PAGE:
In a move that could drive up prices for voice calls carried over the Internet, BellSouth said long distance companies will no longer escape access charges in its nine-state region.
In April, the Federal Communications Commission shied away from reclassifying Net telephony companies--such as Qwest--as long distance carriers, which pay access charges to local phone companies to support the nation's universal service fund.
But BellSouth argues that companies carrying voice calls over Internet protocol (IP) should not be exempt from paying the access charges.
"They are looking for a free ride," said BellSouth spokesman Bill McCloskey.
Starting in November, BellSouth will charge the long distance carriers about 1 cent per minute for every IP call that is connected. BellSouth said six unnamed companies would be affected.
"If it functions like a phone and rings like a phone, it's a phone," BellSouth stated in an open letter to long distance companies.
"Information or enhanced services providers offer users the ability to interact with stored data and to retrieve data; for example, to surf the Web, exchange email, or download information," the company continued. "The FCC's access charge exemption clearly applies to this enhanced traffic.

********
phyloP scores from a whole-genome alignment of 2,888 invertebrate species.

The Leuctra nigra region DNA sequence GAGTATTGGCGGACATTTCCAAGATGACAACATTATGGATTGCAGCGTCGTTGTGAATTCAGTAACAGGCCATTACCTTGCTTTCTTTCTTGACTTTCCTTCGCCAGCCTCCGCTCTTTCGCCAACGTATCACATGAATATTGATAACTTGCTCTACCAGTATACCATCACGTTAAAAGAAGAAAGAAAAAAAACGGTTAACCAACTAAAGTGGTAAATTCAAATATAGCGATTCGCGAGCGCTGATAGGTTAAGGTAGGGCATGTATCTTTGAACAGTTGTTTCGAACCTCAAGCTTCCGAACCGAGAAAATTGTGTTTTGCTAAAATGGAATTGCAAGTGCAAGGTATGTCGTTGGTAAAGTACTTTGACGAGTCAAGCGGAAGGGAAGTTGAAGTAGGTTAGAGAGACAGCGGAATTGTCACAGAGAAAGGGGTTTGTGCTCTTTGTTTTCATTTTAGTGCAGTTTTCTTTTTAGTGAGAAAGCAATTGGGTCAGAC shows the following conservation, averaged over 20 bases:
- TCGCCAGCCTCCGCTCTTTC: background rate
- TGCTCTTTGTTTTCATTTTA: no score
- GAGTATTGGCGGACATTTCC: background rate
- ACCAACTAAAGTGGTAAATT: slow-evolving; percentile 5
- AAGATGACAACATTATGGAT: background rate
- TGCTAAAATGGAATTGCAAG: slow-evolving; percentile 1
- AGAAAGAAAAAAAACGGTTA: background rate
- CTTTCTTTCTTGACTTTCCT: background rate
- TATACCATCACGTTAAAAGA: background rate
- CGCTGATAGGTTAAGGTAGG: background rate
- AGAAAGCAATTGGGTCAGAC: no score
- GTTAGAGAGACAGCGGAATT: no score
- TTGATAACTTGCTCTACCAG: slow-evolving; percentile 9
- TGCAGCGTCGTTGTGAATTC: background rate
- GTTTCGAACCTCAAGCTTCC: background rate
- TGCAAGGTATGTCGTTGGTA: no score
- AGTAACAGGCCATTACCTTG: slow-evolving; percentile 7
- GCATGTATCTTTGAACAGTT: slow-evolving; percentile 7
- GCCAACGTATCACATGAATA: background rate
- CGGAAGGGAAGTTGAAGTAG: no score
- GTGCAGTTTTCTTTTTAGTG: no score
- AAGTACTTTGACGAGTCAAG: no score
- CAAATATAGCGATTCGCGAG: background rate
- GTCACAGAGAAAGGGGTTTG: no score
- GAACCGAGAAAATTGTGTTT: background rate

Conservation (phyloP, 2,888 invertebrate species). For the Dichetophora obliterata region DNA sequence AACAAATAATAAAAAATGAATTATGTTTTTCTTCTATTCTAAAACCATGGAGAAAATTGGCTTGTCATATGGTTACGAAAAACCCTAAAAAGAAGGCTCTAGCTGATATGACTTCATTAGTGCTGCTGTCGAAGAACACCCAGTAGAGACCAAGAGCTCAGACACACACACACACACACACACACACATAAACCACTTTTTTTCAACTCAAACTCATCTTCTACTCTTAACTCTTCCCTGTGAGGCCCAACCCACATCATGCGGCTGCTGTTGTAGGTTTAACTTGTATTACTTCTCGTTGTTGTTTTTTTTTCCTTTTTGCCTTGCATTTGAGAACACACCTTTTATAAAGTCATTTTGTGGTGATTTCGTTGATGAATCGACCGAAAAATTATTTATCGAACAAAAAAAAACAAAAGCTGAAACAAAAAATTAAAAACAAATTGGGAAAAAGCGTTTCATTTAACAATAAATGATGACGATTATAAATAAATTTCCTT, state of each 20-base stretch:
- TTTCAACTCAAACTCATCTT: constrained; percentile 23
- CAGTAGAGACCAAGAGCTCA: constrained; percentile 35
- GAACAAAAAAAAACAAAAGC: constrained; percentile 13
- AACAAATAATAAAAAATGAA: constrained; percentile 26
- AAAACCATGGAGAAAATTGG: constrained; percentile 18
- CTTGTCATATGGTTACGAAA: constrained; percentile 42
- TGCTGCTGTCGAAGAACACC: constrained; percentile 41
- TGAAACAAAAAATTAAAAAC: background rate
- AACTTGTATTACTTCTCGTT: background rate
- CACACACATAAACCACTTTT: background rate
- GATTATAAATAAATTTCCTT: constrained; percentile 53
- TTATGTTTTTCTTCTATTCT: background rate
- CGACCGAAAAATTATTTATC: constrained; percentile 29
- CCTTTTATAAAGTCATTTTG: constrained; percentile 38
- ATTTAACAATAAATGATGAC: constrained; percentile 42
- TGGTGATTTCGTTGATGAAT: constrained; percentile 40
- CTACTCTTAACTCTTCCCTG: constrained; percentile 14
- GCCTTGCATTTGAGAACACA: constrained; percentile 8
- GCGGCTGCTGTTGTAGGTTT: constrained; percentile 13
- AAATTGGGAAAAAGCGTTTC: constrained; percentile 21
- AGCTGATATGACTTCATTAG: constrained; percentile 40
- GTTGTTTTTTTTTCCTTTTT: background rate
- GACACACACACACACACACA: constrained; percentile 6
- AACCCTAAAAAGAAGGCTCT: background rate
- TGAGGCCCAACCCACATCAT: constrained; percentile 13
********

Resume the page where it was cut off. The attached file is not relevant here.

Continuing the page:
"In contrast, the service offered by these companies is merely basic long distance service," the letter added. "If the service offered to the public is long distance service, it is subject to access charges, regardless of the means of transmission."
The Net telephony companies will likely turn to the FCC to mediate. But the agency could end up swinging in BellSouth's favor when it comes to traditional long distance companies such as AT&T or MCI Communications.
In its April decision, the agency left the door open to reclassify some IP telephony companies as telecommunications companies.
"The commission observed that certain forms of IP telephony lack the characteristics that would render them 'information services' within the meaning of the statute, and bear the characteristics of 'telecommunication services,'" the FCC stated.
Any change of heart by the FCC, could kill long distance companies' hopes of luring in new customers with less expense voice-over-IP services.
For example, AT&T has trials going in Atlanta, San Francisco, and Boston for its Net telephony service, Connect 'N Save, which is about 7.5 to 8.5 cents per minute for calls within the United States.
AT&T's reaction, for one, was cautious. "We haven't had a lot of time to evaluate it, but it unclear to us under what authority BellSouth is taking this action," said Janet Stone, a spokeswoman for AT&T. "It's also unclear to us how exactly they are going to apply this charge."